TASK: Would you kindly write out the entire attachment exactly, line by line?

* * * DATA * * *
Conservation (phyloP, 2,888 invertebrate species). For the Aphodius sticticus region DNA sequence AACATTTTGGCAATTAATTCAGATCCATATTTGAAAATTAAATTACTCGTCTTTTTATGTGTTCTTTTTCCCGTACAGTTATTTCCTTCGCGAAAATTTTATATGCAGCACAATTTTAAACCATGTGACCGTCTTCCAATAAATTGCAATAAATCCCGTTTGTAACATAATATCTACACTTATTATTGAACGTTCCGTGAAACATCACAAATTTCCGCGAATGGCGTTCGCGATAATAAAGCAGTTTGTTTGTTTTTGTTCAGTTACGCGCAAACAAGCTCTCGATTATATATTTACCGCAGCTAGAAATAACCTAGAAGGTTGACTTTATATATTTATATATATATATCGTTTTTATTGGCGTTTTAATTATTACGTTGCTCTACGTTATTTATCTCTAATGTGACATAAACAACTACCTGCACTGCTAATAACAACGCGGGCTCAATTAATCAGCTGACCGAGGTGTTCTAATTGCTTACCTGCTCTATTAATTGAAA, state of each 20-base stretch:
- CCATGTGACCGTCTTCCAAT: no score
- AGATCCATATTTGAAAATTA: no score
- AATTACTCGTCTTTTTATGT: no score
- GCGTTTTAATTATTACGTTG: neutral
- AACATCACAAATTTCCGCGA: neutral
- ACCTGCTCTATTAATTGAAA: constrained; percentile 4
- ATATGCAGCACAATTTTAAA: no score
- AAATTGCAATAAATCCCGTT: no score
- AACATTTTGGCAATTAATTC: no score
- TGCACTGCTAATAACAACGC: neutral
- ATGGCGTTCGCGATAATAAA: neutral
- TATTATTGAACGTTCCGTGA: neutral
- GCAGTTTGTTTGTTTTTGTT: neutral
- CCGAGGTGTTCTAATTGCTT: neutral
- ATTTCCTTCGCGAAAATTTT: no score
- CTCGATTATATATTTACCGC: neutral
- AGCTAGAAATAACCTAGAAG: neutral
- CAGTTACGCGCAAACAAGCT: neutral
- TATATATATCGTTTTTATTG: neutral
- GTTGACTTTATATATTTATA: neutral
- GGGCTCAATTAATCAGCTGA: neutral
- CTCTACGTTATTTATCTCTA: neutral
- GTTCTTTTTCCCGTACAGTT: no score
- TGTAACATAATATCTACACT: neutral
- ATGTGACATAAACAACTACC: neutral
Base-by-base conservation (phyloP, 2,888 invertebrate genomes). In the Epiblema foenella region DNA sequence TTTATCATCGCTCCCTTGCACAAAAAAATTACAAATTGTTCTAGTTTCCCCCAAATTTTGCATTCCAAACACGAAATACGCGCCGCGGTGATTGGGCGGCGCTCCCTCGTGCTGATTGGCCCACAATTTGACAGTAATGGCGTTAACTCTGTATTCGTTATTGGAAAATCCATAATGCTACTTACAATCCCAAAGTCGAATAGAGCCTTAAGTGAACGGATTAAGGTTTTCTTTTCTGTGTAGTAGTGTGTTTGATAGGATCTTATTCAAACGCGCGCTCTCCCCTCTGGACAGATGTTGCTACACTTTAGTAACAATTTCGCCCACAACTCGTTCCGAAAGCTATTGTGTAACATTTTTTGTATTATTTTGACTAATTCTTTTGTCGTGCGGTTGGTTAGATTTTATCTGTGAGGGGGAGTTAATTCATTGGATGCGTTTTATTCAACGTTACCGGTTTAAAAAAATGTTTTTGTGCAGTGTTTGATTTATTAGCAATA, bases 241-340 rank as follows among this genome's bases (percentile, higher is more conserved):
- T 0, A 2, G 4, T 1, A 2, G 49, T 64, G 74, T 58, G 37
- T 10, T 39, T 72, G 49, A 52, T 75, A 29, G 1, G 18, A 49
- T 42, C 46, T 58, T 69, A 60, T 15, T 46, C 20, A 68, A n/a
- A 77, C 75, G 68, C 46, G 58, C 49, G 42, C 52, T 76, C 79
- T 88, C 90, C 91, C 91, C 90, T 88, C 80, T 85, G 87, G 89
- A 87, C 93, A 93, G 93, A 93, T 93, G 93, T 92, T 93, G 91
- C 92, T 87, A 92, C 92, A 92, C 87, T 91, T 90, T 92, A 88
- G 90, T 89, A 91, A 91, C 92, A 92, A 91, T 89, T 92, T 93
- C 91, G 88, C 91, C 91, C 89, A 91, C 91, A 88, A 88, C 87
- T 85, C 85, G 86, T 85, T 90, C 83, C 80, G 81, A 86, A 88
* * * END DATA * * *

Conservation (phyloP, 2,888 invertebrate species). For the Aphodius sticticus region DNA sequence AACATTTTGGCAATTAATTCAGATCCATATTTGAAAATTAAATTACTCGTCTTTTTATGTGTTCTTTTTCCCGTACAGTTATTTCCTTCGCGAAAATTTTATATGCAGCACAATTTTAAACCATGTGACCGTCTTCCAATAAATTGCAATAAATCCCGTTTGTAACATAATATCTACACTTATTATTGAACGTTCCGTGAAACATCACAAATTTCCGCGAATGGCGTTCGCGATAATAAAGCAGTTTGTTTGTTTTTGTTCAGTTACGCGCAAACAAGCTCTCGATTATATATTTACCGCAGCTAGAAATAACCTAGAAGGTTGACTTTATATATTTATATATATATATCGTTTTTATTGGCGTTTTAATTATTACGTTGCTCTACGTTATTTATCTCTAATGTGACATAAACAACTACCTGCACTGCTAATAACAACGCGGGCTCAATTAATCAGCTGACCGAGGTGTTCTAATTGCTTACCTGCTCTATTAATTGAAA, state of each 20-base stretch:
- CCATGTGACCGTCTTCCAAT: no score
- AGATCCATATTTGAAAATTA: no score
- AATTACTCGTCTTTTTATGT: no score
- GCGTTTTAATTATTACGTTG: neutral
- AACATCACAAATTTCCGCGA: neutral
- ACCTGCTCTATTAATTGAAA: constrained; percentile 4
- ATATGCAGCACAATTTTAAA: no score
- AAATTGCAATAAATCCCGTT: no score
- AACATTTTGGCAATTAATTC: no score
- TGCACTGCTAATAACAACGC: neutral
- ATGGCGTTCGCGATAATAAA: neutral
- TATTATTGAACGTTCCGTGA: neutral
- GCAGTTTGTTTGTTTTTGTT: neutral
- CCGAGGTGTTCTAATTGCTT: neutral
- ATTTCCTTCGCGAAAATTTT: no score
- CTCGATTATATATTTACCGC: neutral
- AGCTAGAAATAACCTAGAAG: neutral
- CAGTTACGCGCAAACAAGCT: neutral
- TATATATATCGTTTTTATTG: neutral
- GTTGACTTTATATATTTATA: neutral
- GGGCTCAATTAATCAGCTGA: neutral
- CTCTACGTTATTTATCTCTA: neutral
- GTTCTTTTTCCCGTACAGTT: no score
- TGTAACATAATATCTACACT: neutral
- ATGTGACATAAACAACTACC: neutral
Base-by-base conservation (phyloP, 2,888 invertebrate genomes). In the Epiblema foenella region DNA sequence TTTATCATCGCTCCCTTGCACAAAAAAATTACAAATTGTTCTAGTTTCCCCCAAATTTTGCATTCCAAACACGAAATACGCGCCGCGGTGATTGGGCGGCGCTCCCTCGTGCTGATTGGCCCACAATTTGACAGTAATGGCGTTAACTCTGTATTCGTTATTGGAAAATCCATAATGCTACTTACAATCCCAAAGTCGAATAGAGCCTTAAGTGAACGGATTAAGGTTTTCTTTTCTGTGTAGTAGTGTGTTTGATAGGATCTTATTCAAACGCGCGCTCTCCCCTCTGGACAGATGTTGCTACACTTTAGTAACAATTTCGCCCACAACTCGTTCCGAAAGCTATTGTGTAACATTTTTTGTATTATTTTGACTAATTCTTTTGTCGTGCGGTTGGTTAGATTTTATCTGTGAGGGGGAGTTAATTCATTGGATGCGTTTTATTCAACGTTACCGGTTTAAAAAAATGTTTTTGTGCAGTGTTTGATTTATTAGCAATA, bases 241-340 rank as follows among this genome's bases (percentile, higher is more conserved):
- T 0, A 2, G 4, T 1, A 2, G 49, T 64, G 74, T 58, G 37
- T 10, T 39, T 72, G 49, A 52, T 75, A 29, G 1, G 18, A 49
- T 42, C 46, T 58, T 69, A 60, T 15, T 46, C 20, A 68, A n/a
- A 77, C 75, G 68, C 46, G 58, C 49, G 42, C 52, T 76, C 79
- T 88, C 90, C 91, C 91, C 90, T 88, C 80, T 85, G 87, G 89
- A 87, C 93, A 93, G 93, A 93, T 93, G 93, T 92, T 93, G 91
- C 92, T 87, A 92, C 92, A 92, C 87, T 91, T 90, T 92, A 88
- G 90, T 89, A 91, A 91, C 92, A 92, A 91, T 89, T 92, T 93
- C 91, G 88, C 91, C 91, C 89, A 91, C 91, A 88, A 88, C 87
- T 85, C 85, G 86, T 85, T 90, C 83, C 80, G 81, A 86, A 88